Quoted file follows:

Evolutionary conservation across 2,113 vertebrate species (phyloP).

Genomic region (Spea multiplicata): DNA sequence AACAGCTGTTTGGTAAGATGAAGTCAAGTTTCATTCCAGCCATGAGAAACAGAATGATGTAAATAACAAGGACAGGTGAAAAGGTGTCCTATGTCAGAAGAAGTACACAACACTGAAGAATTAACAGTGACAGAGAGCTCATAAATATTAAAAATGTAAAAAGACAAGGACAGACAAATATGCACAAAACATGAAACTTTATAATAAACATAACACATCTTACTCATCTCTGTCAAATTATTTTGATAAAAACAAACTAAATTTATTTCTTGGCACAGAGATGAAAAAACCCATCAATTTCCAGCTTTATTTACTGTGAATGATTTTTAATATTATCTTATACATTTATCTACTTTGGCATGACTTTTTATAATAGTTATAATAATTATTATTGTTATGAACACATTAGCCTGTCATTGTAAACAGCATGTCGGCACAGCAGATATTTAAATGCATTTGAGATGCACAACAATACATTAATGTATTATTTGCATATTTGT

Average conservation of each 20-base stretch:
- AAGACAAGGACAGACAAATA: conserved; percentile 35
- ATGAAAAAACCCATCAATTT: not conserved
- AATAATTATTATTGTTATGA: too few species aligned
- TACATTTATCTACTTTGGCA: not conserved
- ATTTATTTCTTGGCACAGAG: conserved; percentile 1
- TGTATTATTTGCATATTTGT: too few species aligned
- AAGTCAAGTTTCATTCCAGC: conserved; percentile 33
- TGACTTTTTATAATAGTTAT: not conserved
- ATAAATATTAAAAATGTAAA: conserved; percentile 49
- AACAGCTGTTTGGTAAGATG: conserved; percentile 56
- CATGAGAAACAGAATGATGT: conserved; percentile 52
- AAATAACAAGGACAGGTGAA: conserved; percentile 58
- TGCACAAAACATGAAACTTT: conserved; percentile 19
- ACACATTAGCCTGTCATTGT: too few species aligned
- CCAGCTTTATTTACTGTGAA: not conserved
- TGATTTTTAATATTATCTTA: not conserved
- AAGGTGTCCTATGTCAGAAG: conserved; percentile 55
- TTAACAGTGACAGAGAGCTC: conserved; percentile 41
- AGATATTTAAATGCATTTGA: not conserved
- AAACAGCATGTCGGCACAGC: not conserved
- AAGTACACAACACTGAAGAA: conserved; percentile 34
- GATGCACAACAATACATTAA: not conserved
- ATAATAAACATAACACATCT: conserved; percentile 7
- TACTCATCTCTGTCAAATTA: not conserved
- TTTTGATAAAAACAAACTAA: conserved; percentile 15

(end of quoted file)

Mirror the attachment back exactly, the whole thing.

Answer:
Evolutionary conservation across 2,113 vertebrate species (phyloP).

Genomic region (Spea multiplicata): DNA sequence AACAGCTGTTTGGTAAGATGAAGTCAAGTTTCATTCCAGCCATGAGAAACAGAATGATGTAAATAACAAGGACAGGTGAAAAGGTGTCCTATGTCAGAAGAAGTACACAACACTGAAGAATTAACAGTGACAGAGAGCTCATAAATATTAAAAATGTAAAAAGACAAGGACAGACAAATATGCACAAAACATGAAACTTTATAATAAACATAACACATCTTACTCATCTCTGTCAAATTATTTTGATAAAAACAAACTAAATTTATTTCTTGGCACAGAGATGAAAAAACCCATCAATTTCCAGCTTTATTTACTGTGAATGATTTTTAATATTATCTTATACATTTATCTACTTTGGCATGACTTTTTATAATAGTTATAATAATTATTATTGTTATGAACACATTAGCCTGTCATTGTAAACAGCATGTCGGCACAGCAGATATTTAAATGCATTTGAGATGCACAACAATACATTAATGTATTATTTGCATATTTGT

Average conservation of each 20-base stretch:
- AAGACAAGGACAGACAAATA: conserved; percentile 35
- ATGAAAAAACCCATCAATTT: not conserved
- AATAATTATTATTGTTATGA: too few species aligned
- TACATTTATCTACTTTGGCA: not conserved
- ATTTATTTCTTGGCACAGAG: conserved; percentile 1
- TGTATTATTTGCATATTTGT: too few species aligned
- AAGTCAAGTTTCATTCCAGC: conserved; percentile 33
- TGACTTTTTATAATAGTTAT: not conserved
- ATAAATATTAAAAATGTAAA: conserved; percentile 49
- AACAGCTGTTTGGTAAGATG: conserved; percentile 56
- CATGAGAAACAGAATGATGT: conserved; percentile 52
- AAATAACAAGGACAGGTGAA: conserved; percentile 58
- TGCACAAAACATGAAACTTT: conserved; percentile 19
- ACACATTAGCCTGTCATTGT: too few species aligned
- CCAGCTTTATTTACTGTGAA: not conserved
- TGATTTTTAATATTATCTTA: not conserved
- AAGGTGTCCTATGTCAGAAG: conserved; percentile 55
- TTAACAGTGACAGAGAGCTC: conserved; percentile 41
- AGATATTTAAATGCATTTGA: not conserved
- AAACAGCATGTCGGCACAGC: not conserved
- AAGTACACAACACTGAAGAA: conserved; percentile 34
- GATGCACAACAATACATTAA: not conserved
- ATAATAAACATAACACATCT: conserved; percentile 7
- TACTCATCTCTGTCAAATTA: not conserved
- TTTTGATAAAAACAAACTAA: conserved; percentile 15